What’s the Fun in Horse Racing?
While there are myriads of entertainment available everywhere, there are quite a number of good ones a lot of people haven’t even considered. Some of these they probably have no inclination for, and others may not be that affordable. And there are some that people just have no idea how to appreciate. If you are like a lot of my friends, I bet you haven’t gone to a live horse racing. They say, “What’s the fun in that?” I smile and say, “so much.”
Who can enjoy the game?
People think because it is the Queen’s favourite sport, that horse racing is just for the wealthy. If you mean engaging in the sport yourself, owning a horse or a number of them, as well as paying trainers and jockeys to ride them, sure only the wealthy can do that. But watching the game and even betting may cost less than going to the movies. The minimum bet on a race is $2, and admission to a racetrack is usually free. If you’re lucky, you may win your money back and some more. If you don’t, you still had a great time that did not cost you a lot.
How do you determine where to bet?
Some people bet on the horse with the nicest or weirdest name. Others bet on their lucky number or favourite colour. Some rely on superstition. That could be fun too, as games of chance may you that thrill factor. And it feels great when you get really lucky. But while others try to win the game on luck, you can have a lot more fun when you actually have a sense of control over your choice. Placing a winning bet is really mostly a skill.
Where’s the skill in that?
The skill lies on your ability to analyse information to arrive at a winning bet. Like everything else, past performance serves as clues to future performance. Take advantage of information that is readily available. Learning to read and understand the race day programme is a skill that can be practiced and mastered over time. They tell you the key things you want to consider in analysing the best bet.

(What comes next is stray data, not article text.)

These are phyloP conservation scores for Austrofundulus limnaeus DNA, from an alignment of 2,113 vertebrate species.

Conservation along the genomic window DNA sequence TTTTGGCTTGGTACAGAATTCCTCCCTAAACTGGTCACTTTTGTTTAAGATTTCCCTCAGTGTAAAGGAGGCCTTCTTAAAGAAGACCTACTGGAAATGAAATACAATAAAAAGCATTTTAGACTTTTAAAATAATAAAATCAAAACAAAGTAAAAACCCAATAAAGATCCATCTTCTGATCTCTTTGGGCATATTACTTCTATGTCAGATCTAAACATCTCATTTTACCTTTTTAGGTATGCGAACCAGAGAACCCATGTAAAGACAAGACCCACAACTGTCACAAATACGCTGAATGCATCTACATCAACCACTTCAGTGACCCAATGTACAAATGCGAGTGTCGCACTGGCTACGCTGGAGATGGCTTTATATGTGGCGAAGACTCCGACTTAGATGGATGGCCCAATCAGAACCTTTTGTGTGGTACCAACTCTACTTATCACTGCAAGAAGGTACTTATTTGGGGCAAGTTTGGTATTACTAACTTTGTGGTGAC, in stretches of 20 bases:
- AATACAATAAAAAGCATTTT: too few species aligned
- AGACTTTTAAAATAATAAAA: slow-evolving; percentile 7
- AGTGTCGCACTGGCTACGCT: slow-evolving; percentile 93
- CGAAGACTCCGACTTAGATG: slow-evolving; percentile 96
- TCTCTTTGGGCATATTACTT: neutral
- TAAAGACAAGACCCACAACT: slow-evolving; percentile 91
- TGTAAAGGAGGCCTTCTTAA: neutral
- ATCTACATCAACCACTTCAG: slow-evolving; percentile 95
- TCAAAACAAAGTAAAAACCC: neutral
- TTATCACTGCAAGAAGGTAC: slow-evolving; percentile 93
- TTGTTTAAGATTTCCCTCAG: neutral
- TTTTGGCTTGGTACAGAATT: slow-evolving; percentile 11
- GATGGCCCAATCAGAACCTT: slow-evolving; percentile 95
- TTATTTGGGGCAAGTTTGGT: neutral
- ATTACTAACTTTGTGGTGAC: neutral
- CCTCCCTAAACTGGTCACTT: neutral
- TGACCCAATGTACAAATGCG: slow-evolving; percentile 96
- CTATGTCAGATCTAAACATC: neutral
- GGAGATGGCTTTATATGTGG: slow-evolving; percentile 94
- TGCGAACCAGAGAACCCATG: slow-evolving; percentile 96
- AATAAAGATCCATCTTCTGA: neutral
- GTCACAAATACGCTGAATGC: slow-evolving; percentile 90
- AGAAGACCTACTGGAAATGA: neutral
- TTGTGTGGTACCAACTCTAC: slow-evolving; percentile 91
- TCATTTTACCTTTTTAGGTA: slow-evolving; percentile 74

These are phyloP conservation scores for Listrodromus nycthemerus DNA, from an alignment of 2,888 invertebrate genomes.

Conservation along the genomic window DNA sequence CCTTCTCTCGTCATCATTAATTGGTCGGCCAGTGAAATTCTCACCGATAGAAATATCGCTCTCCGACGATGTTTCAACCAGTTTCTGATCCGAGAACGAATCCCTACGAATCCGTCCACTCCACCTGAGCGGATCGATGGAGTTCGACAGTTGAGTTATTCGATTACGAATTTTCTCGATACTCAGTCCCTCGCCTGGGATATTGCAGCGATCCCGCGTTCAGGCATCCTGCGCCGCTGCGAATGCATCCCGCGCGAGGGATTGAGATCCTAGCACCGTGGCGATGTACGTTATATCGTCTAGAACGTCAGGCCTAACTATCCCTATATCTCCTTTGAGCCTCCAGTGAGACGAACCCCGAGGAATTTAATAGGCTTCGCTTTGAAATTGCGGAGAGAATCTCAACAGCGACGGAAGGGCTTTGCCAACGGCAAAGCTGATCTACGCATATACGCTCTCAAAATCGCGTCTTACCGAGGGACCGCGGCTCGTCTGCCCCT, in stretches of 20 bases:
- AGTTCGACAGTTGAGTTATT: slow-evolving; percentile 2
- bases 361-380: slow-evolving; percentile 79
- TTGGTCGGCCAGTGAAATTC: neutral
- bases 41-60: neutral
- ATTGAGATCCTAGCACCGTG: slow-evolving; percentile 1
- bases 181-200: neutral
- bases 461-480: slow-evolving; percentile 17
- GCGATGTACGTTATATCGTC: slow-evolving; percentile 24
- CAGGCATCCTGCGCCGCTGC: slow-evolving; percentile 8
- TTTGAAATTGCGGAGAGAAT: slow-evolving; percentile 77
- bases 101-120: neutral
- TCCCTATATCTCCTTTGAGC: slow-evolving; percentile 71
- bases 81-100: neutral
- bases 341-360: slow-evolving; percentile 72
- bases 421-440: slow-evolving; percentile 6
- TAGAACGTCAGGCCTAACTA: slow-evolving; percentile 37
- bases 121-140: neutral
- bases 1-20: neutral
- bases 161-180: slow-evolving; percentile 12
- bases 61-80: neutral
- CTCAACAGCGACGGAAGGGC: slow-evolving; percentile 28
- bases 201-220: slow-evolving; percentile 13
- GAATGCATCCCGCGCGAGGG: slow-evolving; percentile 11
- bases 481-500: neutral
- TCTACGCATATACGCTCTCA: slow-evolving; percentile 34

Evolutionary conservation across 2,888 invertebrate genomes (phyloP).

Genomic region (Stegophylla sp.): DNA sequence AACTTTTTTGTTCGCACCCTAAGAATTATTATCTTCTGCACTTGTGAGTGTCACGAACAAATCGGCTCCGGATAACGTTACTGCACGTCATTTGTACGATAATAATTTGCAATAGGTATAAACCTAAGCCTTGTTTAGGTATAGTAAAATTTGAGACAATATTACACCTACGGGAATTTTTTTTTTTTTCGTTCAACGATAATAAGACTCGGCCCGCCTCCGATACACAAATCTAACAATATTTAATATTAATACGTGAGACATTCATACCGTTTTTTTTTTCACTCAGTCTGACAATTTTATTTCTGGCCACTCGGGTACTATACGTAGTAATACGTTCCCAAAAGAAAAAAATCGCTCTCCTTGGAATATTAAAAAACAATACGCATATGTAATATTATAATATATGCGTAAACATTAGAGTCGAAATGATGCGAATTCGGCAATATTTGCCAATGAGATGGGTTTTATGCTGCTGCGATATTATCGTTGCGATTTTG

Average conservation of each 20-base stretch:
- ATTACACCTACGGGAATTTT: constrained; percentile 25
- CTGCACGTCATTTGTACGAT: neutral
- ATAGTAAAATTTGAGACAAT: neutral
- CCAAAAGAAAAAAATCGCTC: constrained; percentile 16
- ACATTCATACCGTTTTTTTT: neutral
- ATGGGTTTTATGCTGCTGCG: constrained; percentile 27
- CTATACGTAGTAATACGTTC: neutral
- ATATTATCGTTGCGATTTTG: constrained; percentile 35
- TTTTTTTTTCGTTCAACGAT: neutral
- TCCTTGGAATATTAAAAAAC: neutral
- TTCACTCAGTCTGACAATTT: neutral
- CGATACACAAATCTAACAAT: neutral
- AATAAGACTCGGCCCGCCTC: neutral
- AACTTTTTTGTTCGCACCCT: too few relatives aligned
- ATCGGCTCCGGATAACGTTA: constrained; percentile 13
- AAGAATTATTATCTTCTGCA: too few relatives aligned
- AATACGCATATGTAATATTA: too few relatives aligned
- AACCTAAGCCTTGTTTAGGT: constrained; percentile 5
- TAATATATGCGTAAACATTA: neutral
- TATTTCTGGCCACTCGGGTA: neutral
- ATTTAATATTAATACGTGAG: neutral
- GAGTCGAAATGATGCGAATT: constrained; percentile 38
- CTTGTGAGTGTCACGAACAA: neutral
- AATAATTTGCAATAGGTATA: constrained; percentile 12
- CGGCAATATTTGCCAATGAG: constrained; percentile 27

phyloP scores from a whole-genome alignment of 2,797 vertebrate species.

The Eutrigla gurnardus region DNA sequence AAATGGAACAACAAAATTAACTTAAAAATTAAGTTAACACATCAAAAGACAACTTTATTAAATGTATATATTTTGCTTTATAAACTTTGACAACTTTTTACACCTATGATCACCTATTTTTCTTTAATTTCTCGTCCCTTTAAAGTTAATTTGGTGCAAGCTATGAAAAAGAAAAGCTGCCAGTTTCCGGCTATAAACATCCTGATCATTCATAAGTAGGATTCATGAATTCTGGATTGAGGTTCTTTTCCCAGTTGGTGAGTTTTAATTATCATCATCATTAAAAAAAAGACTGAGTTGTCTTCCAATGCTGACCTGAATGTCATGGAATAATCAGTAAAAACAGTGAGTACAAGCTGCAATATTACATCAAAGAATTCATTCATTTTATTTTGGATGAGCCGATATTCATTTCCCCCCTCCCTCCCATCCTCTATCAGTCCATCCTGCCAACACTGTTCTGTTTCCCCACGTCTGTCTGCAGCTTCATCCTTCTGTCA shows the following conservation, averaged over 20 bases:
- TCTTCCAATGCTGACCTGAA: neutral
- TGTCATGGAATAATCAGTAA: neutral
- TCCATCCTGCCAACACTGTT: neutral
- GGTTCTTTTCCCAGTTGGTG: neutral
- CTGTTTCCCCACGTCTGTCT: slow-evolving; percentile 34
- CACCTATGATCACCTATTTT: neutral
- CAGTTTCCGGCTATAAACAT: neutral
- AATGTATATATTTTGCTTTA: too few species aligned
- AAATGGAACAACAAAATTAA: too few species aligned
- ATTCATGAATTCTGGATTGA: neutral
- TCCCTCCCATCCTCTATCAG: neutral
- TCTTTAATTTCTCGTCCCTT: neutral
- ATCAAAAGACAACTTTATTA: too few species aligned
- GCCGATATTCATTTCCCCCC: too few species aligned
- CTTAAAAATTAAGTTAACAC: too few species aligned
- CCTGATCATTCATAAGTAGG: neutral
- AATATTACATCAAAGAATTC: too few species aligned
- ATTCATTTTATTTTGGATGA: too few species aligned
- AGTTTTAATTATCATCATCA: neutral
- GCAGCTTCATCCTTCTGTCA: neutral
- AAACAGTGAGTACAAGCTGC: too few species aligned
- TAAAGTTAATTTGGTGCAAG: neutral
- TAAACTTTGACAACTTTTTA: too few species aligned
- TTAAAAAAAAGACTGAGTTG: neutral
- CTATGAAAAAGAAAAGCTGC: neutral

The race track
Some horses perform best on dirt, some grass tracks and others prefer artificial tracks. Be keen on the current race’s surface type and the horse’s history on different surface types.
What is the race’s class level or level of competition? If a horse has been moved to a higher level because it has been winning consistently in a lower class level, it may not do as well in the higher class level as the other horses that have had more experience in it. Sometimes they move down a class too, depending on their performance. It may affect whether they win or lose this race.
The history of the jockey also matters. They may have won races regardless of which horse they were riding, or they may be best with one particular horse. A change of jockey may also be a big factor to a horse’s win or loss.
Another very important factor to consider is the horse itself. It matters that it is looking good and in good condition. Is its coat shiny, or is it sweating? Is it relaxed or does it look anxious. Have a good look at the horse and how it behaves at the stable and in the parade ring.
Learn to determine their breeding as well. Thoroughbreds are known for their speed, Arabians for their stamina, and Quarter Horse are said to be strong. Consider their breeding against the length and type of the race.
From this mix of information you will have a basic theory on which to base your choice. Now go and practice the skill. That’s the fun in horse racing.